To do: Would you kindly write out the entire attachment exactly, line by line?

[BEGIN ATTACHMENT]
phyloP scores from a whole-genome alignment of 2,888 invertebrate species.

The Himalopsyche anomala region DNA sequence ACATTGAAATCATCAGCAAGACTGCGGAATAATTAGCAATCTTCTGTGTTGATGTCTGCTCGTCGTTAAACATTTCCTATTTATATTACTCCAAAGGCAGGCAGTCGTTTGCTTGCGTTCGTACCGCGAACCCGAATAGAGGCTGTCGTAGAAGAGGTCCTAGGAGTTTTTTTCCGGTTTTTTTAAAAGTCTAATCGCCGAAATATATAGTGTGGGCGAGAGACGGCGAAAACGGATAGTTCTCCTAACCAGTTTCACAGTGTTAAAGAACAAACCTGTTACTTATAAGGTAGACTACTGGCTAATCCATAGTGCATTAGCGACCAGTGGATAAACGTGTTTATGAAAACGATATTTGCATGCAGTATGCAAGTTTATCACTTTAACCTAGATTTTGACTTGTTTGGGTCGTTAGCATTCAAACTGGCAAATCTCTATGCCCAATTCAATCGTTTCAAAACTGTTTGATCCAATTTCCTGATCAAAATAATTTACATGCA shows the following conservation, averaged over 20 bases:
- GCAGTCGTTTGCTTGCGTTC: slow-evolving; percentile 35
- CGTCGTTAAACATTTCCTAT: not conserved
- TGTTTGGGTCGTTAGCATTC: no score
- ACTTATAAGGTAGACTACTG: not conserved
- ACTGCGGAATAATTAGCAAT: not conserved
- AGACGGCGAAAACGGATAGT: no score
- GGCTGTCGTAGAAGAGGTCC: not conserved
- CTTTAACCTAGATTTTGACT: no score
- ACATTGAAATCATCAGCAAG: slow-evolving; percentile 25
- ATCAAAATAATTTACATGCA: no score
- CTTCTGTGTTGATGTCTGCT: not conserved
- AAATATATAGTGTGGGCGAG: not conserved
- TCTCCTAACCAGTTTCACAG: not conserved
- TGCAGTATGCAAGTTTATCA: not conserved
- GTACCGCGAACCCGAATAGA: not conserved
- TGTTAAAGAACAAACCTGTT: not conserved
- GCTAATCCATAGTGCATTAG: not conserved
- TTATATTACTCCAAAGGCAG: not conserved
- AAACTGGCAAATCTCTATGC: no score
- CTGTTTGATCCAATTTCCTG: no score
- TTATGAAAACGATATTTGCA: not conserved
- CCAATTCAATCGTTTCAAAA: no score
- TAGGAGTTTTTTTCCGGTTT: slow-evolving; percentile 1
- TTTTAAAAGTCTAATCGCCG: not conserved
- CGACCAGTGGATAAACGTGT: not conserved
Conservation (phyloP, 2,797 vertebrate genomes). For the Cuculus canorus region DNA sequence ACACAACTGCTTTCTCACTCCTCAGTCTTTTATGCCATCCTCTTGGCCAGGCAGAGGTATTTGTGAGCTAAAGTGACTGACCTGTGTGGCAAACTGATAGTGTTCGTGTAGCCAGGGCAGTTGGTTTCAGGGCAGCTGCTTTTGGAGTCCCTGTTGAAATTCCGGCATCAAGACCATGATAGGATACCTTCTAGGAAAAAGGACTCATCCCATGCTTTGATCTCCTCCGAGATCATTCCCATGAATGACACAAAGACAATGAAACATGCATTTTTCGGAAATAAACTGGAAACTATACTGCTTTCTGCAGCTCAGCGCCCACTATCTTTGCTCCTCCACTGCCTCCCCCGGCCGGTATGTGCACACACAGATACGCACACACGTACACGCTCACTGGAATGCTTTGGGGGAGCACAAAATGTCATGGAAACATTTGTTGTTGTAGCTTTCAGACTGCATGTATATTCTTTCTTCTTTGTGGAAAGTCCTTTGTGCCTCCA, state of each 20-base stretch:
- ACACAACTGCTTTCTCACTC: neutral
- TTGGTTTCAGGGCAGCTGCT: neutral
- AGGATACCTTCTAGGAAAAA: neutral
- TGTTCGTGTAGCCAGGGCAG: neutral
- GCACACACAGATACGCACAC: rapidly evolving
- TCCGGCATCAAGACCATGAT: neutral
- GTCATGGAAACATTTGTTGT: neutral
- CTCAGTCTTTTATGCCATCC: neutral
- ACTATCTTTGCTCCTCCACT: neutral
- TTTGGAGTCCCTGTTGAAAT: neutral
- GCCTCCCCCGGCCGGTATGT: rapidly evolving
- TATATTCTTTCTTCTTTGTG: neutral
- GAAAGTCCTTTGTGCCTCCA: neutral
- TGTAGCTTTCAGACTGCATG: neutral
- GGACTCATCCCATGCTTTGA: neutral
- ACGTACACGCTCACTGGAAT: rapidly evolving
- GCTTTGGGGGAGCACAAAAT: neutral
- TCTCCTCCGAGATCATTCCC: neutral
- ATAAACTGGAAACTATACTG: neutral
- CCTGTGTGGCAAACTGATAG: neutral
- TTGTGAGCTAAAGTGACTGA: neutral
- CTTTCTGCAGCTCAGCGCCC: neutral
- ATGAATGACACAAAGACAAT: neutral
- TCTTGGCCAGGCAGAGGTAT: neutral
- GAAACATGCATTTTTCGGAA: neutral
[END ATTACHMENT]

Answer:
phyloP scores from a whole-genome alignment of 2,888 invertebrate species.

The Himalopsyche anomala region DNA sequence ACATTGAAATCATCAGCAAGACTGCGGAATAATTAGCAATCTTCTGTGTTGATGTCTGCTCGTCGTTAAACATTTCCTATTTATATTACTCCAAAGGCAGGCAGTCGTTTGCTTGCGTTCGTACCGCGAACCCGAATAGAGGCTGTCGTAGAAGAGGTCCTAGGAGTTTTTTTCCGGTTTTTTTAAAAGTCTAATCGCCGAAATATATAGTGTGGGCGAGAGACGGCGAAAACGGATAGTTCTCCTAACCAGTTTCACAGTGTTAAAGAACAAACCTGTTACTTATAAGGTAGACTACTGGCTAATCCATAGTGCATTAGCGACCAGTGGATAAACGTGTTTATGAAAACGATATTTGCATGCAGTATGCAAGTTTATCACTTTAACCTAGATTTTGACTTGTTTGGGTCGTTAGCATTCAAACTGGCAAATCTCTATGCCCAATTCAATCGTTTCAAAACTGTTTGATCCAATTTCCTGATCAAAATAATTTACATGCA shows the following conservation, averaged over 20 bases:
- GCAGTCGTTTGCTTGCGTTC: slow-evolving; percentile 35
- CGTCGTTAAACATTTCCTAT: not conserved
- TGTTTGGGTCGTTAGCATTC: no score
- ACTTATAAGGTAGACTACTG: not conserved
- ACTGCGGAATAATTAGCAAT: not conserved
- AGACGGCGAAAACGGATAGT: no score
- GGCTGTCGTAGAAGAGGTCC: not conserved
- CTTTAACCTAGATTTTGACT: no score
- ACATTGAAATCATCAGCAAG: slow-evolving; percentile 25
- ATCAAAATAATTTACATGCA: no score
- CTTCTGTGTTGATGTCTGCT: not conserved
- AAATATATAGTGTGGGCGAG: not conserved
- TCTCCTAACCAGTTTCACAG: not conserved
- TGCAGTATGCAAGTTTATCA: not conserved
- GTACCGCGAACCCGAATAGA: not conserved
- TGTTAAAGAACAAACCTGTT: not conserved
- GCTAATCCATAGTGCATTAG: not conserved
- TTATATTACTCCAAAGGCAG: not conserved
- AAACTGGCAAATCTCTATGC: no score
- CTGTTTGATCCAATTTCCTG: no score
- TTATGAAAACGATATTTGCA: not conserved
- CCAATTCAATCGTTTCAAAA: no score
- TAGGAGTTTTTTTCCGGTTT: slow-evolving; percentile 1
- TTTTAAAAGTCTAATCGCCG: not conserved
- CGACCAGTGGATAAACGTGT: not conserved
Conservation (phyloP, 2,797 vertebrate genomes). For the Cuculus canorus region DNA sequence ACACAACTGCTTTCTCACTCCTCAGTCTTTTATGCCATCCTCTTGGCCAGGCAGAGGTATTTGTGAGCTAAAGTGACTGACCTGTGTGGCAAACTGATAGTGTTCGTGTAGCCAGGGCAGTTGGTTTCAGGGCAGCTGCTTTTGGAGTCCCTGTTGAAATTCCGGCATCAAGACCATGATAGGATACCTTCTAGGAAAAAGGACTCATCCCATGCTTTGATCTCCTCCGAGATCATTCCCATGAATGACACAAAGACAATGAAACATGCATTTTTCGGAAATAAACTGGAAACTATACTGCTTTCTGCAGCTCAGCGCCCACTATCTTTGCTCCTCCACTGCCTCCCCCGGCCGGTATGTGCACACACAGATACGCACACACGTACACGCTCACTGGAATGCTTTGGGGGAGCACAAAATGTCATGGAAACATTTGTTGTTGTAGCTTTCAGACTGCATGTATATTCTTTCTTCTTTGTGGAAAGTCCTTTGTGCCTCCA, state of each 20-base stretch:
- ACACAACTGCTTTCTCACTC: neutral
- TTGGTTTCAGGGCAGCTGCT: neutral
- AGGATACCTTCTAGGAAAAA: neutral
- TGTTCGTGTAGCCAGGGCAG: neutral
- GCACACACAGATACGCACAC: rapidly evolving
- TCCGGCATCAAGACCATGAT: neutral
- GTCATGGAAACATTTGTTGT: neutral
- CTCAGTCTTTTATGCCATCC: neutral
- ACTATCTTTGCTCCTCCACT: neutral
- TTTGGAGTCCCTGTTGAAAT: neutral
- GCCTCCCCCGGCCGGTATGT: rapidly evolving
- TATATTCTTTCTTCTTTGTG: neutral
- GAAAGTCCTTTGTGCCTCCA: neutral
- TGTAGCTTTCAGACTGCATG: neutral
- GGACTCATCCCATGCTTTGA: neutral
- ACGTACACGCTCACTGGAAT: rapidly evolving
- GCTTTGGGGGAGCACAAAAT: neutral
- TCTCCTCCGAGATCATTCCC: neutral
- ATAAACTGGAAACTATACTG: neutral
- CCTGTGTGGCAAACTGATAG: neutral
- TTGTGAGCTAAAGTGACTGA: neutral
- CTTTCTGCAGCTCAGCGCCC: neutral
- ATGAATGACACAAAGACAAT: neutral
- TCTTGGCCAGGCAGAGGTAT: neutral
- GAAACATGCATTTTTCGGAA: neutral